My favorite agile ‘principle’. Our team quickly iterated through several methodologies, tools, and agile techniques. We kept the pieces that worked for us and ditched the ones that hindered our ability to move fast. We never considered processes or ceremonies sacred, but instead used them as tools to improve our productivity. We learned our colleagues’ working styles and how to best communicate with one another. We typically picked up 1-2 ‘features’ at a time and swarmed until they were finished. Engineers partnered on tasks that interested them, but also the non-sexy ones that they knew just had to get done. We met daily (most often in person) to share updates, blockers, and learnings. We talked often about frequent support incidents and aligned our priorities to fix them. We also talked about other things - Matt’s cat, Lydell’s band, Shawn’s daughter, Aaron’s hockey games, Jonathon’s inability to wink, Mickie’s hair color of the week, or the number of CD-ROM discs that we could fill with an audio version of someone reading all of the application logs our platform could ingest on a daily basis. The mutual respect and trust allowed us to connect on a personal level. This is an aspect of a successful team that I believe to be vitally important. Fostering the human side of software development - or any job that requires teamwork - is vital in maintaining healthy, productive, and happy teams.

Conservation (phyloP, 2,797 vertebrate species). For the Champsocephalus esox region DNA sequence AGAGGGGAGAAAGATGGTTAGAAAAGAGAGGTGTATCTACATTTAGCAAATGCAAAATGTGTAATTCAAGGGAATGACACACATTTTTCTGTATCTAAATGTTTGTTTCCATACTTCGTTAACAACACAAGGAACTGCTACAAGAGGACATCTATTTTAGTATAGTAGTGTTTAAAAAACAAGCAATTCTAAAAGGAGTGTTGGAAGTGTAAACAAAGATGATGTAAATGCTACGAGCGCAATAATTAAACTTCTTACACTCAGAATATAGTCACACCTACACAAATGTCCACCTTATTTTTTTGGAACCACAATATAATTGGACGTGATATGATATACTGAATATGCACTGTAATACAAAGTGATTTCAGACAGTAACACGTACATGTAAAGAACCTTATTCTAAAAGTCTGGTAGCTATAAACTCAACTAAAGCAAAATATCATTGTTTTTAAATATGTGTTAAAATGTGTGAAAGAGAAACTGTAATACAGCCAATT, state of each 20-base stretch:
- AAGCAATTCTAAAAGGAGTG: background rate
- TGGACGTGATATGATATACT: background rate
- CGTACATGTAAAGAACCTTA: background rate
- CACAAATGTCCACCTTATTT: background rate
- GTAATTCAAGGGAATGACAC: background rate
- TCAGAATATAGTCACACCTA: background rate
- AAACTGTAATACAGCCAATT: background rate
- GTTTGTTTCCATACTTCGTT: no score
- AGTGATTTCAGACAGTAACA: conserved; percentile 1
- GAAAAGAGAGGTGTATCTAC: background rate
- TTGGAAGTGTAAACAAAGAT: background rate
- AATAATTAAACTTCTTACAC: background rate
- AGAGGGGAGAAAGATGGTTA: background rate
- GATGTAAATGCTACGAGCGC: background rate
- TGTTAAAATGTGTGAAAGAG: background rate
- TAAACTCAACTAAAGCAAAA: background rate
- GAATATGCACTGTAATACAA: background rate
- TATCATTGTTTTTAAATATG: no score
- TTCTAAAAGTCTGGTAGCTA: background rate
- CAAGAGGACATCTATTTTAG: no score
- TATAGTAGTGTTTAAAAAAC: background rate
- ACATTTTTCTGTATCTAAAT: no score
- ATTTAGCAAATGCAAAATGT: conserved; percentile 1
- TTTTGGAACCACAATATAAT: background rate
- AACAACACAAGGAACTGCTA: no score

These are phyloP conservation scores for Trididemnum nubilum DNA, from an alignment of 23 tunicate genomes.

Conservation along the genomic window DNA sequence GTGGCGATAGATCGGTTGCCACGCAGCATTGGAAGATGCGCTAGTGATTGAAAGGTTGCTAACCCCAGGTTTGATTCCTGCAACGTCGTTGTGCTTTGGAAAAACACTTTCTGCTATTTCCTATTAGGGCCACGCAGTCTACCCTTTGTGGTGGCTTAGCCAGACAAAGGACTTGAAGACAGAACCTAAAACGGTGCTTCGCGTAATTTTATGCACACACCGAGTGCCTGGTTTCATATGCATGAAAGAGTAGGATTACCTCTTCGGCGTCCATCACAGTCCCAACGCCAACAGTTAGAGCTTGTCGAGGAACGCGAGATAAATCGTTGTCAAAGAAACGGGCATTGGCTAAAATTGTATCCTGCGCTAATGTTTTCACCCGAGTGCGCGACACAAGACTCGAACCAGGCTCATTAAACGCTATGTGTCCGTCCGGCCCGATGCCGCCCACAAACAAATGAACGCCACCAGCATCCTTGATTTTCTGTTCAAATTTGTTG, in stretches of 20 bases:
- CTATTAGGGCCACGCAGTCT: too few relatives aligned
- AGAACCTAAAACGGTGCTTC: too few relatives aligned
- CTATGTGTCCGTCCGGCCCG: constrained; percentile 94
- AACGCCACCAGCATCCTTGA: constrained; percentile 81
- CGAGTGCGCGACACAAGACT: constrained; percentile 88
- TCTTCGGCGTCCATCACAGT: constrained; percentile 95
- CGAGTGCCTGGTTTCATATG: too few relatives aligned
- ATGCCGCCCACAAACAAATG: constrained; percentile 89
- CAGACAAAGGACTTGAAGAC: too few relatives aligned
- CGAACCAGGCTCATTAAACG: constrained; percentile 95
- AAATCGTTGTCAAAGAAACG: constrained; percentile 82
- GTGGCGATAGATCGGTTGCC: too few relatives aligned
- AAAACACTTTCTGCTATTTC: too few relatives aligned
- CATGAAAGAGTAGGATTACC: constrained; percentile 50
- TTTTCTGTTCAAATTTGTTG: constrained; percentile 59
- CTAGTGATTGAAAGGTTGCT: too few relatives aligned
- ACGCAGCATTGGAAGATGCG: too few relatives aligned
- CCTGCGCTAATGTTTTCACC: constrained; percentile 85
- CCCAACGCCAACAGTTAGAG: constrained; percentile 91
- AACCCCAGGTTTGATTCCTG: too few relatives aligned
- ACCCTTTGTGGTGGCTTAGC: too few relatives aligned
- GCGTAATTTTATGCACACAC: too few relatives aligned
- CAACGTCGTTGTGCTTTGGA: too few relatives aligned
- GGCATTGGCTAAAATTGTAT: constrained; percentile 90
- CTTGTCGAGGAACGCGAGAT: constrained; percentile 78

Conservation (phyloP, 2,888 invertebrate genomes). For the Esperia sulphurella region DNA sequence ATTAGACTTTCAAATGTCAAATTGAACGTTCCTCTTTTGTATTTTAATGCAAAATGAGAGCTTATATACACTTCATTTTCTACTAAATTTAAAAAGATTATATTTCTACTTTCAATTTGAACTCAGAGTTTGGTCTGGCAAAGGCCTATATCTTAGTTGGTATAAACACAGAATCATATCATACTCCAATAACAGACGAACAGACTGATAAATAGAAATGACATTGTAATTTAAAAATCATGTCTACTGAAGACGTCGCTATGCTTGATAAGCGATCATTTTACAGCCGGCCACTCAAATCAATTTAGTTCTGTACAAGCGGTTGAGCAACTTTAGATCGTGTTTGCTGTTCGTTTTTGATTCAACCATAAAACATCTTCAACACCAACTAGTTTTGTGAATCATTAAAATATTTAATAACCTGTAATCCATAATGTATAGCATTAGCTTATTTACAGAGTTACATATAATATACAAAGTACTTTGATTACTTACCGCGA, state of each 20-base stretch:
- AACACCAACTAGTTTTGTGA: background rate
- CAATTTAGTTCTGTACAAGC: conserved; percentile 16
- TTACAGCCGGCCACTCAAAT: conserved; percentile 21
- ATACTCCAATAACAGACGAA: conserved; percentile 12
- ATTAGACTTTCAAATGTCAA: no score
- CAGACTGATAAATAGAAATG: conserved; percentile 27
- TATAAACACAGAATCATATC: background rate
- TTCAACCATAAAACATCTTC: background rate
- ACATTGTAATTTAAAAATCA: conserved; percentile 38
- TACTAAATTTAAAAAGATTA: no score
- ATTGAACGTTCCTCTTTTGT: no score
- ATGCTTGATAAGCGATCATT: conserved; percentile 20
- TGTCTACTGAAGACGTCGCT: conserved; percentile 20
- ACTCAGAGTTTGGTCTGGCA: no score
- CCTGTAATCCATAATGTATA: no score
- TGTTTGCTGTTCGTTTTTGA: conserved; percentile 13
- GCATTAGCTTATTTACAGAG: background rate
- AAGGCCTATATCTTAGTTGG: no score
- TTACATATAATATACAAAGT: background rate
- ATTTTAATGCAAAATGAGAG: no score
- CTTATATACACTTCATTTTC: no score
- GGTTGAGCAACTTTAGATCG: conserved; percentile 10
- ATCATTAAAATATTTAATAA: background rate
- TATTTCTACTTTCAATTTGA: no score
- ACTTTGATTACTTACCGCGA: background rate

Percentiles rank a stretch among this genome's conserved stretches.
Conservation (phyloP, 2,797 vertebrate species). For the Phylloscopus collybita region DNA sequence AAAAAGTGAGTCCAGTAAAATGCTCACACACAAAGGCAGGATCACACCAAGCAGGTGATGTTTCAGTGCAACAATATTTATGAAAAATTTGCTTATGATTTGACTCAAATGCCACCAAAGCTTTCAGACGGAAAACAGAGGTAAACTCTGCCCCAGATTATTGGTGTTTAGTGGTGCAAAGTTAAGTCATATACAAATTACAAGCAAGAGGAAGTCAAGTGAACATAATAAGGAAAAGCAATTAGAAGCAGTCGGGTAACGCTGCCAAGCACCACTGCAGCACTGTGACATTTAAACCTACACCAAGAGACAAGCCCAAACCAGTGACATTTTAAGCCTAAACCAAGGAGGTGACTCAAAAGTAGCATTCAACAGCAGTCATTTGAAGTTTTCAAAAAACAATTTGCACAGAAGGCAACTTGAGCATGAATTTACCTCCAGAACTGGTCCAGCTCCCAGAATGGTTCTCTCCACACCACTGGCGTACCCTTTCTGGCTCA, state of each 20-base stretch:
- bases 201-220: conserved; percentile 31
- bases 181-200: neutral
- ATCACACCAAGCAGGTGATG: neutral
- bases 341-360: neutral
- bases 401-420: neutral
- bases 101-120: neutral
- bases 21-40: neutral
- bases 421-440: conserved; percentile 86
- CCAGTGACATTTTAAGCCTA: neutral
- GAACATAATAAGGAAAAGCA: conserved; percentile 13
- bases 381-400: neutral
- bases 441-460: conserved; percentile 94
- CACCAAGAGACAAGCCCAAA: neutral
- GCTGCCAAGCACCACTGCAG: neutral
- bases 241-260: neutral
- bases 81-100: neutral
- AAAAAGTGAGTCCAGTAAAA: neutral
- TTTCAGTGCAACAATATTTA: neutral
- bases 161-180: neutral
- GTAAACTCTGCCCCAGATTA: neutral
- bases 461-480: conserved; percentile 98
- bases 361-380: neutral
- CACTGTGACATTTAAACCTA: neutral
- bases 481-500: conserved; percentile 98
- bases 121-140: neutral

Be your authentic self

This one speaks mostly to my role as a Scrum Master. I consider myself somewhat of a perfectionist in my professional career. I strive to meet the expectations of my role in the organization; attempting to exceed the job description. I find the Scrum Master role to be very tough to measure. What do my day to day tasks look like? How can I measure my success? Over the past couple years, I have learned that it isn’t possible to concretely answer these questions. There aren’t a list of steps in a Project Plan to follow to produce the #dreamteam. You also cannot fulfill the role by simply setting up and facilitating meetings. Instead, it requires working through a vast amount of interactions every day to enable a team to perform at its full potential; consistently delivering quality software. It is about each member feeling proud of what they achieved and ensuring that the team continues to improve its way of working. I realize that I feel most successful when I remove my expectation of trying to mirror a perfect ‘mold’ of the role. Instead, I try to be myself, leveraging my experiences and strengths to make the best possible decisions to benefit my team. Fortunately, I naturally yearn to help people and make them happy so the role fits my personality quite well.

Passion for technology

I am very fortunate to work among patient, caring, and inclusive individuals. As a naturally curious person, I strive to understand as much as I can about the technologies that my teams use and build. Without hesitation, everyone was extremely supportive in my desire to learn and contribute to our product. As we worked through technical design and strategic decisions, they explained in detail; encouraging me to ask questions and share my thoughts. Eddie Roger, one of our Principal Engineers and a personal mentor, was instrumental in establishing my confidence to develop a true passion for technology and even roll up my sleeves to build and deploy changes to our platform. Armed with this support and experience, I have been able to expand my role as a Scrum Master; recognizing the team’s pain points, posing insightful questions, and effectively communicating with our stakeholders and partners. My colleagues’ gracious willingness to teach me has allowed me to feel truly connected to the vision and future of our products.